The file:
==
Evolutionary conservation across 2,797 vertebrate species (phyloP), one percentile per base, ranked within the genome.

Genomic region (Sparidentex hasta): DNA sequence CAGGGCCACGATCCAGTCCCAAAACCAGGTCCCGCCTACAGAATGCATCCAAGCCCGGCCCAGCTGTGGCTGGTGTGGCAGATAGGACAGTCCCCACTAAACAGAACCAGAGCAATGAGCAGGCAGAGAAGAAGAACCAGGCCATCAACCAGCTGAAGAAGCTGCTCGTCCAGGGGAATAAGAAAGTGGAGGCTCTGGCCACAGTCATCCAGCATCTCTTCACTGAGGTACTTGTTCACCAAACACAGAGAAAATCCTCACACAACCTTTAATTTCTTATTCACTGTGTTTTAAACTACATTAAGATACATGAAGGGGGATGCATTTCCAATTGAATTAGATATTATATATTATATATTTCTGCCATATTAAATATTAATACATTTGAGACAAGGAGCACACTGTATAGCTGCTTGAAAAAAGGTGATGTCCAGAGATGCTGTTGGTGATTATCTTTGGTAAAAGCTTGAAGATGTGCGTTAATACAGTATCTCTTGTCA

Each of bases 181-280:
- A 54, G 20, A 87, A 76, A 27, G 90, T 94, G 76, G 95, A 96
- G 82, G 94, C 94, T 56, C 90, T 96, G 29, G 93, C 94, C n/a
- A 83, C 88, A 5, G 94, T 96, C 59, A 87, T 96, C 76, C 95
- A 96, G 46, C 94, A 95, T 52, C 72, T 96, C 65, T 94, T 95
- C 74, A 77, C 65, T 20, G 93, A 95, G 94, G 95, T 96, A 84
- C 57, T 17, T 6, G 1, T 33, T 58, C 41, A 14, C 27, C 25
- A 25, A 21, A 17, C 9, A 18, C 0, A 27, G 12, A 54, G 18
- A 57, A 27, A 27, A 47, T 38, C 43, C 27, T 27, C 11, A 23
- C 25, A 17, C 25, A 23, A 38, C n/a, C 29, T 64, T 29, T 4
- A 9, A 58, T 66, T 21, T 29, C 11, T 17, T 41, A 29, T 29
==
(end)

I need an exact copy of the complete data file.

Evolutionary conservation across 2,797 vertebrate species (phyloP), one percentile per base, ranked within the genome.

Genomic region (Sparidentex hasta): DNA sequence CAGGGCCACGATCCAGTCCCAAAACCAGGTCCCGCCTACAGAATGCATCCAAGCCCGGCCCAGCTGTGGCTGGTGTGGCAGATAGGACAGTCCCCACTAAACAGAACCAGAGCAATGAGCAGGCAGAGAAGAAGAACCAGGCCATCAACCAGCTGAAGAAGCTGCTCGTCCAGGGGAATAAGAAAGTGGAGGCTCTGGCCACAGTCATCCAGCATCTCTTCACTGAGGTACTTGTTCACCAAACACAGAGAAAATCCTCACACAACCTTTAATTTCTTATTCACTGTGTTTTAAACTACATTAAGATACATGAAGGGGGATGCATTTCCAATTGAATTAGATATTATATATTATATATTTCTGCCATATTAAATATTAATACATTTGAGACAAGGAGCACACTGTATAGCTGCTTGAAAAAAGGTGATGTCCAGAGATGCTGTTGGTGATTATCTTTGGTAAAAGCTTGAAGATGTGCGTTAATACAGTATCTCTTGTCA

Each of bases 181-280:
- A 54, G 20, A 87, A 76, A 27, G 90, T 94, G 76, G 95, A 96
- G 82, G 94, C 94, T 56, C 90, T 96, G 29, G 93, C 94, C n/a
- A 83, C 88, A 5, G 94, T 96, C 59, A 87, T 96, C 76, C 95
- A 96, G 46, C 94, A 95, T 52, C 72, T 96, C 65, T 94, T 95
- C 74, A 77, C 65, T 20, G 93, A 95, G 94, G 95, T 96, A 84
- C 57, T 17, T 6, G 1, T 33, T 58, C 41, A 14, C 27, C 25
- A 25, A 21, A 17, C 9, A 18, C 0, A 27, G 12, A 54, G 18
- A 57, A 27, A 27, A 47, T 38, C 43, C 27, T 27, C 11, A 23
- C 25, A 17, C 25, A 23, A 38, C n/a, C 29, T 64, T 29, T 4
- A 9, A 58, T 66, T 21, T 29, C 11, T 17, T 41, A 29, T 29